While the Move controls were added in a matter of weeks, getting everything working well and feeling right for the player was a continual process that took place over a much longer period.
"There were also a lot of small changes that needed to be made. There were a lot of systems that assumed that the player was always aiming at the center of the screen, and those needed to be fixed. Some of our mechanics, such as the Exo [the game's drivable mech] and the Jetpack, required some extra attention." In fact, both of those vehicles required the creation of extra animations to accommodate the new aim ranges.
Some ideas failed
"One of the first ideas was to create an on-rails version of Killzone 2," de Roos said. "But once we realized how much work that would be, since all encounters would have to be re-scripted, we decided against it."
Another failed idea was to more closely mimic the feel of playing with a mouse. "Moving the Move would act as mouse input, pressing the Move button would 'pick up' the mouse. Some people preferred this over the current scheme, but most people did not understand it," he explained. They were more interested in control schemes that were easy to understand, especially for people who already played motion-controlled titles on the market.
Gestures were experimented with, but were mostly removed. "Throwing a grenade using a throw gesture was really cool. Losing your aim and turning your back towards the enemy with a cooked grenade in your hand was less appreciated. So in the end, the only gestures that survived were the ones that felt natural and did not interfere with your aim," de Roos explained.
A good example is the reload gesture: you twist your wrist to reload your weapon, and this is a motion that is easy to do repeatedly and doesn't cause the cursor to wiggle much on the screen. You can reload while you continue to track your enemy's movements with your aiming reticle, and more importantly, you don't have to take your finger off of a movement control, a weakness of the standard controller. If you don't want to use a gesture, there is still a button press that allows you to reload in the traditional way. It's an elegant and flexible solution.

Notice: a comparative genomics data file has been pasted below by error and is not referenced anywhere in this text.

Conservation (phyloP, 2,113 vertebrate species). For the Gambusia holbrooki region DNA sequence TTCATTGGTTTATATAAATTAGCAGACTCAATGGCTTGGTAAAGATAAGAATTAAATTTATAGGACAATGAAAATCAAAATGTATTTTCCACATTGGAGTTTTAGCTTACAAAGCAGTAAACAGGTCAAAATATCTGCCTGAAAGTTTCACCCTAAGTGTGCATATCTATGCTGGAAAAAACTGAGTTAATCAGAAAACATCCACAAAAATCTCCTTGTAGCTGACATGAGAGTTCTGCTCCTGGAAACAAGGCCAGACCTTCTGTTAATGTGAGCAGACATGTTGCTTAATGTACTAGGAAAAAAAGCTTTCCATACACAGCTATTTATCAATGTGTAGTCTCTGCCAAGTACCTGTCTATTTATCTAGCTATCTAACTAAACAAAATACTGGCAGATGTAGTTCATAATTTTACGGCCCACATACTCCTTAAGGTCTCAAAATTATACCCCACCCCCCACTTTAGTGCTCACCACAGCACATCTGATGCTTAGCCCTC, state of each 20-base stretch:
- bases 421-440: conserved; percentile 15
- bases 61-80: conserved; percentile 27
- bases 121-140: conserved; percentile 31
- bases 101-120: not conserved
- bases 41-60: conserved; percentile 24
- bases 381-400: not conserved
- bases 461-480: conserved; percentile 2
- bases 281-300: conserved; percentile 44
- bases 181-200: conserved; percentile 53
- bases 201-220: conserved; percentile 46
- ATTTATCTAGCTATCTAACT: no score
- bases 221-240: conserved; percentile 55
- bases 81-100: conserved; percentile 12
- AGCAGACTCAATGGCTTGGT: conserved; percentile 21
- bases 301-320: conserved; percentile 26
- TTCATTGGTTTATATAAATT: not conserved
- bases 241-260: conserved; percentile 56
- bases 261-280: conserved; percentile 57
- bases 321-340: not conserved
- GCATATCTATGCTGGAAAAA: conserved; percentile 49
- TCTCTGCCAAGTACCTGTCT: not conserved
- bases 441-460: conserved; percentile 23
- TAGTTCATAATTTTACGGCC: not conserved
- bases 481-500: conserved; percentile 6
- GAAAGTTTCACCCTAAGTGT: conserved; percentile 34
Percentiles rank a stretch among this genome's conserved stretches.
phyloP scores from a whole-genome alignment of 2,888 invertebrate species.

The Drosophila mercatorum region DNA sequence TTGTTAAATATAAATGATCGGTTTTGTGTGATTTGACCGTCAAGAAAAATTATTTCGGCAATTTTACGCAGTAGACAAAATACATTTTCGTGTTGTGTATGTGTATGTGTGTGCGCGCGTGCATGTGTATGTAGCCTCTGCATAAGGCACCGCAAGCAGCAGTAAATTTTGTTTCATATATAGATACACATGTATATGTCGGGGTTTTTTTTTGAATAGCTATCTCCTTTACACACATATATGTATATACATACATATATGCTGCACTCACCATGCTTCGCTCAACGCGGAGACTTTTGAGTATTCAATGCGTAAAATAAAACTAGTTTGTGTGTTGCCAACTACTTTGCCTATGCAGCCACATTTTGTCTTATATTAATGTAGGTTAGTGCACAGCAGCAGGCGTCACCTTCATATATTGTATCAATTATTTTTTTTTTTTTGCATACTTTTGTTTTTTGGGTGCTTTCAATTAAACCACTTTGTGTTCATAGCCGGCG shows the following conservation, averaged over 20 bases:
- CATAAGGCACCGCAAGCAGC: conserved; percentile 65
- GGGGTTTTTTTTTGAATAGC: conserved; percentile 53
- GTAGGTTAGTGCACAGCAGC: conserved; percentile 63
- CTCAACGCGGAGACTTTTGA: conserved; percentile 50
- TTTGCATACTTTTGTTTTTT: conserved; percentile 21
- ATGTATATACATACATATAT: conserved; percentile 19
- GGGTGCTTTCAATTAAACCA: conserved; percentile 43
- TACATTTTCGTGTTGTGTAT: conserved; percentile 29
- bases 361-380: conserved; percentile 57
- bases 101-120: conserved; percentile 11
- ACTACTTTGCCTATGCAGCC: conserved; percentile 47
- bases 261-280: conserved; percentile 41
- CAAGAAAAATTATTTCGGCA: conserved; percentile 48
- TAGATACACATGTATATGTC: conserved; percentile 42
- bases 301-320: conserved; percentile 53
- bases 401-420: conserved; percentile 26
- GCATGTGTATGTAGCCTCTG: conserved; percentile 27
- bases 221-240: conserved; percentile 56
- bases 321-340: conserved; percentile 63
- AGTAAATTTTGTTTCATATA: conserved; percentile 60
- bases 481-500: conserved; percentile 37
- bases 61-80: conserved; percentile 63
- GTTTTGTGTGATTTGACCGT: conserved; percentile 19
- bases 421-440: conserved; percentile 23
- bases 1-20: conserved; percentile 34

Guerilla Games is a first-party developer, and Sony certainly supported their efforts to evolve and improve first-person shooter controls with the Move controller. That expertise won't go to waste in the future.
"We're open to share our experiences and are encouraged to do so by Sony; we've already been contacted by several studios," de Roos mentioned. "And I guess most studios will learn from this the same way as we did: analyze it and try to come up with better ideas to improve upon it. I certainly think that there is still a lot of progress to be made in this area."
Motion controls may have arrived
Tommy de Roos ticks off motion controlled games he has enjoyed in the past. "I postponed playing Heavy Rain until the Move patch, and I really enjoyed it," he said. "I also really liked Gladiator Duel in the Move Sports pack, especially with two move controllers. While researching other shooters I found that Metroid Prime 3 was very well done. And somehow Wii Tennis never gets old!"
The Wii is now old news, with games that are now considered classics. The PlayStation Move is beginning to find its groove, and the second generation of Kinect games are on the horizon. Each of these three looks at motion. Gesture-based controls are going to offer developers more options in how people play their games, and Killzone 3 is going to find its place in this generation of games as the title that proved that you don't have to give up much in order to play with motion controls. It's not a gimmick, and it can be done well.
The open beta is now live, and a single-player demo is coming on February 15, so everyone can check out the game with Move controls before they buy the full game. We know how we'll be playing when the full game is released on February 22, and it won't be with a Dual Shock 3.
Original Article can be found here